CKinnard wrote:stunning that the lackadaisical don't know one person who died or is disabled after mechanical failure.

Is it really that stunning? Or simply EXTRAORDINARILY rare.

I put it to you that you are being obsessively pedantic about this. As somebody who has ridden and maintained bikes in this 'lackadaisical' manner for decades it is shocking that I haven't been killed a dozen times. Sure I've had plenty of mechanical and drive train failures over the years but they don't result in instant injury or death like you continue to allude to.

CKinnard wrote:you guys need to adventure out of your safe spaces.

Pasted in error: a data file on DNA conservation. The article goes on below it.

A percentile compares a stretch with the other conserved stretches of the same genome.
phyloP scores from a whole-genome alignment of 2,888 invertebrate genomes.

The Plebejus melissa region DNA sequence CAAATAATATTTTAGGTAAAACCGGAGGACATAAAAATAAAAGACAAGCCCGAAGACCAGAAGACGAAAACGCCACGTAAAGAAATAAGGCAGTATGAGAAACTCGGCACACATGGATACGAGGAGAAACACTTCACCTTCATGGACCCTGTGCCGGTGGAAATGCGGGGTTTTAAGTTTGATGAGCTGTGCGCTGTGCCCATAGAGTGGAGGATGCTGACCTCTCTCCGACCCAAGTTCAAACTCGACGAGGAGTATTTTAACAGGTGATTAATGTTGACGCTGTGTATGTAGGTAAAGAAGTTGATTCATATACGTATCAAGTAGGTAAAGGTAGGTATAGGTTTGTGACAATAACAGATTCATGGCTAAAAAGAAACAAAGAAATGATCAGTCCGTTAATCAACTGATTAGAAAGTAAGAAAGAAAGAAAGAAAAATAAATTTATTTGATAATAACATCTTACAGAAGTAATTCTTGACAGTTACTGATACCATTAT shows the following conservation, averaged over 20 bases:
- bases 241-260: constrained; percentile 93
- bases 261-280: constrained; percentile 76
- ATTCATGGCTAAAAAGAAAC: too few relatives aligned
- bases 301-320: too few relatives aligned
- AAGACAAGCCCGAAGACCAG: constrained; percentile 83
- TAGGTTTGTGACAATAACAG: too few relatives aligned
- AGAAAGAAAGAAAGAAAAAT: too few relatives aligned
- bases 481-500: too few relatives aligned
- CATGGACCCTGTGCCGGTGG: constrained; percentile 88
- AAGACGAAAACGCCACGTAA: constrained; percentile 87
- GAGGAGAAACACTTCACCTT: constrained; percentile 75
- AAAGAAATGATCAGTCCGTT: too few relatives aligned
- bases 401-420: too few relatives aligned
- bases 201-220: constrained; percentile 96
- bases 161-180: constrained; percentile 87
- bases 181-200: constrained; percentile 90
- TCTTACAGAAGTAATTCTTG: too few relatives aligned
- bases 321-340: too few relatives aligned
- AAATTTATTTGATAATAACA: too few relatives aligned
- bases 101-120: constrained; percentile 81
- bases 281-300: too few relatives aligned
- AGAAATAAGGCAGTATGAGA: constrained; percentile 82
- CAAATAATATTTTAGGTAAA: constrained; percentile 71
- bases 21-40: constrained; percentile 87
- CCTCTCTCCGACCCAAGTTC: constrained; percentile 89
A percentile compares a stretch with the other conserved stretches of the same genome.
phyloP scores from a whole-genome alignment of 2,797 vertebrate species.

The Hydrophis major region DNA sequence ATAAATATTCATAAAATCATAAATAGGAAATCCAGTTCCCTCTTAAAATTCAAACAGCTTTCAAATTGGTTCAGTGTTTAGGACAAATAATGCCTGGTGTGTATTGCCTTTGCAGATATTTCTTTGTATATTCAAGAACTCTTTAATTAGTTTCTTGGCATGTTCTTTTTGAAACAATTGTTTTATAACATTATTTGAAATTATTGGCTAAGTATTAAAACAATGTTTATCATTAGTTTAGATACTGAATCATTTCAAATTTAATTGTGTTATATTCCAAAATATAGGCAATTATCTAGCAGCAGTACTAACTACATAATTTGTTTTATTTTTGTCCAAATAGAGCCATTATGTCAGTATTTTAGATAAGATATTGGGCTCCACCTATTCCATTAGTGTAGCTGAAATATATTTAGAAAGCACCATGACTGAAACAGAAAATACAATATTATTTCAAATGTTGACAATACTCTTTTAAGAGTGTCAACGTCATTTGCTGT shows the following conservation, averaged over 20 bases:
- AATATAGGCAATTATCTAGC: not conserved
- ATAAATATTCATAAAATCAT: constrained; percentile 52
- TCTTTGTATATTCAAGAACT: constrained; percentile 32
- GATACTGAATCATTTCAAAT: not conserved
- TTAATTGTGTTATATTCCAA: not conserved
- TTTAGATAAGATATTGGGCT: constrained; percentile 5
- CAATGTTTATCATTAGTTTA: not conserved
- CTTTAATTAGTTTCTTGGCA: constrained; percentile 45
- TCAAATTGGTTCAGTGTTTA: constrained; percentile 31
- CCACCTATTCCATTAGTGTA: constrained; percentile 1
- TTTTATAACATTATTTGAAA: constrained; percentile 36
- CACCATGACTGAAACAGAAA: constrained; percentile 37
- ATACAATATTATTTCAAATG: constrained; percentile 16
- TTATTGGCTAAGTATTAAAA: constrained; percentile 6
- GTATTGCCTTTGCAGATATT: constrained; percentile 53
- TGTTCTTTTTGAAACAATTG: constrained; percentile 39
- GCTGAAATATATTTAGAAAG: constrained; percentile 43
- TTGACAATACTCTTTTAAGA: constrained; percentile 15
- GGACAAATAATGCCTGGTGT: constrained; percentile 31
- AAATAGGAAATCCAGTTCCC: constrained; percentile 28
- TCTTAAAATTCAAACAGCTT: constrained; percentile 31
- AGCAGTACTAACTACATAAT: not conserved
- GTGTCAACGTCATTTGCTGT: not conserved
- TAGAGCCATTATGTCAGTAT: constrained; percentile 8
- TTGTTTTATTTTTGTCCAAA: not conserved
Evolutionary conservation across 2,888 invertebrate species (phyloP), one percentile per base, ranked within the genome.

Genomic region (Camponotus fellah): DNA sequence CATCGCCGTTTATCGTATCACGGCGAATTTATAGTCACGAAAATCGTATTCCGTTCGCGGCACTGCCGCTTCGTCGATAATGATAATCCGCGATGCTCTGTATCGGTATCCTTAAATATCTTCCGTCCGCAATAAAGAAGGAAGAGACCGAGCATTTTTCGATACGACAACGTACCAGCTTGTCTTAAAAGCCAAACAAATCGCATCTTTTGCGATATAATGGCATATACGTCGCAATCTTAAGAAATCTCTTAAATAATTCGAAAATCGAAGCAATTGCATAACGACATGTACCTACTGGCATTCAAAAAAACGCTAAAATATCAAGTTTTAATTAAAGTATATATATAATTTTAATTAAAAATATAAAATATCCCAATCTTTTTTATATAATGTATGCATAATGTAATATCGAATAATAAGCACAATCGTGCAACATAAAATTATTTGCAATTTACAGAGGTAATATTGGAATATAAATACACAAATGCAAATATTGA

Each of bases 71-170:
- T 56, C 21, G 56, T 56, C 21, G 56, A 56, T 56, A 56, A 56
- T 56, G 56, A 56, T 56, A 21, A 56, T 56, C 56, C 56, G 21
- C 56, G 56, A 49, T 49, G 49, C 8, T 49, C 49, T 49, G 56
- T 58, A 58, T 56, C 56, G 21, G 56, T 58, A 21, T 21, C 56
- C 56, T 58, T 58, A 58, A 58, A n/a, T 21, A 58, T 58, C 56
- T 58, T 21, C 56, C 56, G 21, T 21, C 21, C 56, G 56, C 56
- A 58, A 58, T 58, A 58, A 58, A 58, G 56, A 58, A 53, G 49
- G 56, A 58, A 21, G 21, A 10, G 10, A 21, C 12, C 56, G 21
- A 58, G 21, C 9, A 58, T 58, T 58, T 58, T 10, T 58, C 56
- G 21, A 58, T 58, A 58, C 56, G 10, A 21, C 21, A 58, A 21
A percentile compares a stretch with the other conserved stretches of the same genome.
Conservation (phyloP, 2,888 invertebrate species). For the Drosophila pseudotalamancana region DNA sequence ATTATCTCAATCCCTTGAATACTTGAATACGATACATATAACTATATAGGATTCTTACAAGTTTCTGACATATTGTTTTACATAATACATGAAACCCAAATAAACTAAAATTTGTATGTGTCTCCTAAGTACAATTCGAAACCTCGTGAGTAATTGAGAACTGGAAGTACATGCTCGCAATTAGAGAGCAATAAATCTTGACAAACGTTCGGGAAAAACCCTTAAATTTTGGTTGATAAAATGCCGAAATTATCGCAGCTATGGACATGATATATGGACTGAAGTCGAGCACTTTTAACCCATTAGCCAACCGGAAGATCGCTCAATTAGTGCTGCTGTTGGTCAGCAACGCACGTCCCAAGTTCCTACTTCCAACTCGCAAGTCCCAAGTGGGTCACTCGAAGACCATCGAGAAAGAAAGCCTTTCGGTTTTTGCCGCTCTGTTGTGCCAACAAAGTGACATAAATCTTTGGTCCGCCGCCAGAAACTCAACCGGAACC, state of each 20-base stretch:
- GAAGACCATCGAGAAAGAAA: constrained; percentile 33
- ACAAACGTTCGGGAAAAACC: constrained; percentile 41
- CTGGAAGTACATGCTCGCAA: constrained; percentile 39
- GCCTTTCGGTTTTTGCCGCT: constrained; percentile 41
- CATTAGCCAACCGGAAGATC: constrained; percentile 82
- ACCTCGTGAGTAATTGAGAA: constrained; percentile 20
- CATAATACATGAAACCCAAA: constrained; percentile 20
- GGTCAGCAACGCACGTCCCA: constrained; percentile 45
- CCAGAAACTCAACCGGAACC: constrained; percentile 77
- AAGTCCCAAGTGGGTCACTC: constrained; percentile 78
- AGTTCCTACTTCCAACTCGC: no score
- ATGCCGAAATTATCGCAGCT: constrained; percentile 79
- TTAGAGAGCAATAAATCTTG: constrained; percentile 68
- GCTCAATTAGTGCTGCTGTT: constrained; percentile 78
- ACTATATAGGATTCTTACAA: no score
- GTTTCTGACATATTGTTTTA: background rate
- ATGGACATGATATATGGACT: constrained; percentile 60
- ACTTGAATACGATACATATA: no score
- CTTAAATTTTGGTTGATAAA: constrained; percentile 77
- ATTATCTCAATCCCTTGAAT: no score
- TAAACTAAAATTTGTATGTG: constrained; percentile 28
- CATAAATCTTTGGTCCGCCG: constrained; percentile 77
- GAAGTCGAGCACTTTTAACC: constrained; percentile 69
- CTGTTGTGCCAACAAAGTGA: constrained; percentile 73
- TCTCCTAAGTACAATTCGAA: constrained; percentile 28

Huh!.... Given what I choose to do for recreation in my spare time I find this comment of yours hilarious.

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Re: Over-torquing non-carbon components?

Postby P!N20 » Thu May 17, 2018 9:18 am

human909 wrote:I put it to you that you are being obsessively pedantic about this. As somebody who has ridden and maintained bikes in this 'lackadaisical' manner for decades it is shocking that I haven't been killed a dozen times. Sure I've had plenty of mechanical and drive train failures over the years but they don't result in instant injury or death like you continue to allude to.


Not to mention mechanical failure still being a possibility even with every bolt precisely torqued.

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CKinnard
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Re: Over-torquing non-carbon components?

Postby CKinnard » Thu May 17, 2018 9:34 pm

simply simple! the land of personal anecdote trumping everything.